I swear to God, on Nov. 9th the sun never rose; New York City skies were thick, gloomy, gray in the morning and black by afternoon. I recalled words that a friend of mine, artist Alisha Anderson, had written for a different occasion: I believe in a God who weeps.
There were quivering lips and darkened eyes on subway trains, grieving and disbelieving conversations on park benches. Free hugs doled out on the fringes of the rally that displaced the farmers market on Union Square. A wall of sentiments written on post-it notes underneath 14th street, next to a sign reading Subway Therapy. Here, the zeitgeist is clear.
Self-care was, and remains our first mission. Breathe, cry, exercise, walk, make love, drink tea. Grieve alone if you need a minute, but then, get with your people and love them out loud. Heal together, strategize together, and cry some more.
Might I suggest you go outside? Take a walk, wherever you find your Refuge. Witness the peace of beings that have lived through more than one administration. Look for signs of survival and rebirth, decay and decomposition. Notice the wild variety in color and texture. Smell the air, and remember that you are inviting its particles and vibrations inside your physical self. Nibble berries. Eat sassafras leaves. Hear birds. Look at the sky.
Remember that for everything your place has given you–respite, peace, health, resolution–you owe it something in return: every ounce of your strength, voice, passion and compassion, to be writ and wrought and shouted and conversed and argued in its defense.
Friends of wildness, for the next four years, we are going to need it.
All of it is in jeopardy. All of it. Public lands, sacred ground, biodiversity, climate change policy, responsible agriculture, Real Food, ocean health, plastics reduction, renewable energy development, ecological literacy. Parks funding, wildlife biology research, the safety of delicate oil-rich ecosystems.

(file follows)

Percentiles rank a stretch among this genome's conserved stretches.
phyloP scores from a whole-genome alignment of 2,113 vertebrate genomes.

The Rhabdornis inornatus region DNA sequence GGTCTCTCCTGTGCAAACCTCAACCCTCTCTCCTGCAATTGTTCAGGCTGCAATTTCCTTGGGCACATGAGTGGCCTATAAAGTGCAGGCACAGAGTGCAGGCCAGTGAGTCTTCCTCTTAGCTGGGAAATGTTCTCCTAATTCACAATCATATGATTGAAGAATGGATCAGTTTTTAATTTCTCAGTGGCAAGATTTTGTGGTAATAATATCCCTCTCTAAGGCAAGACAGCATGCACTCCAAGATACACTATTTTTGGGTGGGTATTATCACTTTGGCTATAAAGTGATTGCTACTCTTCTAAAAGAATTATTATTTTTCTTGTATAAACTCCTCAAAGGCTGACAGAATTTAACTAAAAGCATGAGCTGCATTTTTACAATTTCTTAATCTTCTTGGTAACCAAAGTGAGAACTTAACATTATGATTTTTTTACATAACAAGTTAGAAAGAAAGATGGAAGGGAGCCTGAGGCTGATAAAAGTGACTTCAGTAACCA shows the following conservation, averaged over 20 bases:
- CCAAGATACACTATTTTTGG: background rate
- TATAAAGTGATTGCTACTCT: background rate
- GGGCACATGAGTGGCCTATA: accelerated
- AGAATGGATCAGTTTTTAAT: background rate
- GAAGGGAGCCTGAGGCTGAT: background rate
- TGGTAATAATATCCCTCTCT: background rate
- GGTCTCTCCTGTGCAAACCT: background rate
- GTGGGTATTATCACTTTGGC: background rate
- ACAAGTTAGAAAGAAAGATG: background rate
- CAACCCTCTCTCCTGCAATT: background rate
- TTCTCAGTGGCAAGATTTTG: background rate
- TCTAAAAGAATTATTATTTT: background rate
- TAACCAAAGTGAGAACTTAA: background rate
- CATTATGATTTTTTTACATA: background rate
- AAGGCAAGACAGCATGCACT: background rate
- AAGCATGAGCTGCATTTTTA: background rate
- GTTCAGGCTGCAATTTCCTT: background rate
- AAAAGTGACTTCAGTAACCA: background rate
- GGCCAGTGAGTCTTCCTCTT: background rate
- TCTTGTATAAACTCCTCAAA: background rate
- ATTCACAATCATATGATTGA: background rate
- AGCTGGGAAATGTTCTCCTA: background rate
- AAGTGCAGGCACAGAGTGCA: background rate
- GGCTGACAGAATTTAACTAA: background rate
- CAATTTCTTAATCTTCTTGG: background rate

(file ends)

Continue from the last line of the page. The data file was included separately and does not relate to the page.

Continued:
Thomas Berry writes, “The Great Work now, as we move into a new millennium, is to carry out the transition from a period of human devastation of the Earth to a period when humans would be present to the planet in a mutually beneficial manner.”
And also, “The present is not a time for desperation but for hopeful activity.”
Never were his words more astute.
All I’ve ever wanted to do is to write about wildness, be within it, take people out there and help them to love it and be in it. But that won’t be enough anymore, probably hasn’t been enough for some time. This isn’t news, friends, but we have got to
I suck at this, prefer working alone, don’t like the person I am when I get angry. I loathe the grease and gamesmanship of the political process, have been skeptical of the effectiveness of rallies and public demonstrations, hate the exclusivity and strategic obfuscation of legislative action. But none of that matters. Not at this moment in history. This is a time for sacred rage. We have all got to step up our vigilance, sharpen our voices, shed comfort and complacency, if we’re going to figure this out.
My November 9th included a doctor visit (bless that woman; she prescribed discernment, deep breaths, papaya and chia seeds), then an afternoon of wandering those cold, gloomy streets. Big-city living: anonymity in a crowd, frequency of creative expression, freedom to emote in public. Walking, wherever it leads, is sacred practice. Solvitur ambulando, man.
I landed (as ever) in a succession of parks, libraries, and bookstores. Here are the words that found me:
“Quantum physicists have confirmed the reality of the basic vibratory essence of life, which is what intuitives sense. Human DNA vibrates at a rate of 52 to 78 gigahertz… Life energy is not static; it is kinetic…”
-Anatomy of the Spirit: The Seven Stages of Power and Healing, by Dr. Caroline Myss
“It is that smell of winter dust I love best, rising from the cracked stalk. Tenacious in its cycle, stubborn in its modest refusal to die, the grass embodies the philosopher’s myth of eternal return. All flesh is grass is not a depressing conceit to me. To see ourselves within our span as creatures capable of quiet and continual renewal gets me through those times when the writing stinks, I’ve lost my temper, overloaded on wine chocolates, or am simply lost to myself. Snow melts. Grass springs back. Here we are on a quiet rise, finding the first uncanny shoots of green.”
-“Big Grass,” by Louise Erdrich, in Heart of the Land: Essays on the Last Great Places, ed. The Nature Conservancy
Friends of sacred places and creatures that breathe: heal yourselves first. Then, do whatever it is you love to do, whatever it is you’re great at. But do it harder, and better, for wildness’ sake. We are energy, energy is power, all power heals.